Therapeutic Coatings for Medical Device Implants
Drug delivery coatings are not a new technology to the medical device industry. However, as more implantable devices are tasked with achieving a greater level of healthcare, they do offer great benefit to design engineers. This article reviews drug coating technology and looks at application areas where it has made a significant impact.
The development and adoption of therapeutic coatings for medical devices has created new product categories, enhanced the functionality of devices, and improved patient outcomes. The therapeutic effect, duration of therapy, and deliverability of these combination devices are influenced by the choice of therapeutic agent, coating materials, and the means by which coatings are applied to the medical device (Figure 1).
Therapeutic coatings have been incorporated onto implantable medical devices for a variety of acute and chronic applications. Perhaps the best known is the drug-eluting stent. The polymeric coating on a drug-eluting stent provides controlled, site-specific delivery of anti-restenotic drugs that dramatically lower the restenosis rates found with bare metal stents. More recently, percutaneous angioplasty balloons coated with anti-restenotic drugs and excipients (drug coated balloons or DCBs) (Figure 2) have been developed to quickly transfer a therapeutic drug from the device to the arterial site, then provide longer-term control of restenosis. Other devices take advantage of surface modification to impart their therapeutic effect. For example, embolic protection devices are enhanced by the incorporation of a hemocompatible coating that, while not eluting a therapeutic agent from the device, reduces clot formation on the surface of the device.
The coating materials and formulations available make possible the delivery of a wide range of therapeutic drugs and the ability to elicit a range of tissue responses. For instance, a device that is highly prone to infection may benefit from a coating that delivers antimicrobial drugs to stop foreign cell growth, while a device that requires rapid incorporation into the surrounding tissue may call for a coating that provides a surface onto which cells may easily attach and grow. The desired therapeutic outcome impacts the time over which the therapeutic coating acts. For example, an anti-inflammatory compound may need to be delivered for weeks or months in order to prevent restenosis, while an antimicrobial may only need to stay resident at the site for several days in order to effectively prevent infection.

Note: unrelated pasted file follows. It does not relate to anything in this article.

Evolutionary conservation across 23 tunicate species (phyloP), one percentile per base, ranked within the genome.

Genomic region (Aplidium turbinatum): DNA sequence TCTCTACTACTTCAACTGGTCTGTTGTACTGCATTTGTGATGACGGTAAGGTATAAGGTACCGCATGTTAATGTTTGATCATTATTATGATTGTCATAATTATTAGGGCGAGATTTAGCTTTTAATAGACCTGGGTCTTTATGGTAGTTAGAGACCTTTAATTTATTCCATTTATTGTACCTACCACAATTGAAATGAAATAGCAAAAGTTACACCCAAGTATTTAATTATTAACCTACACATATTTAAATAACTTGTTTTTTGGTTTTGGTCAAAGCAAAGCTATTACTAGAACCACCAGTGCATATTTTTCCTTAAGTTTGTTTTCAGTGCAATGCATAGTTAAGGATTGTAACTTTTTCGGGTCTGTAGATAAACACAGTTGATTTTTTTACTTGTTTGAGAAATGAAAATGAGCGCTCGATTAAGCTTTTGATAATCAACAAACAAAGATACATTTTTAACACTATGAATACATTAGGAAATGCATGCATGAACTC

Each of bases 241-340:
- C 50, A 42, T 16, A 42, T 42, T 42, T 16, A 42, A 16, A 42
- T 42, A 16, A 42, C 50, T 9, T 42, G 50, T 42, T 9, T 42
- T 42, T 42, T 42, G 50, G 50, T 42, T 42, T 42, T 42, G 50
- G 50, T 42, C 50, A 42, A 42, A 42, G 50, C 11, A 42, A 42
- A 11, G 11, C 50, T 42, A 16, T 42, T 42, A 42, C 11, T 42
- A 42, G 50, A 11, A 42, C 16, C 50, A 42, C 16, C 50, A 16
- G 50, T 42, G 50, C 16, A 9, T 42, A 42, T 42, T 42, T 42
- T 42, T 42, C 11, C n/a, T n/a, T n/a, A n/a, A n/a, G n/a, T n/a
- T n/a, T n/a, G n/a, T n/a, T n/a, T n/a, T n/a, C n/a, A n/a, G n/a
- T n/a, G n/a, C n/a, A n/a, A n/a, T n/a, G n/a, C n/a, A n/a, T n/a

Selection of the appropriate coating material enables a device to deliver the proper therapeutic effect. For passive therapeutic coatings, such as polymeric hydrogels, the ability to covalently bond a molecule to the surface of a device provides for a more durable hemocompatible effect. The active peptides and proteins of some therapeutic coatings elicit a stronger response from the body only when they are presented in a certain orientation, such as end-point attachment. An example of this approach is the bio-engineered OrbusNeich Genous coronary stent, which is coated with immobilized anti-CD34 monoclonal antibody that captures beneficial cells circulating in the blood stream to enhance endothelialization, protect against blood clots, and minimize restenosis.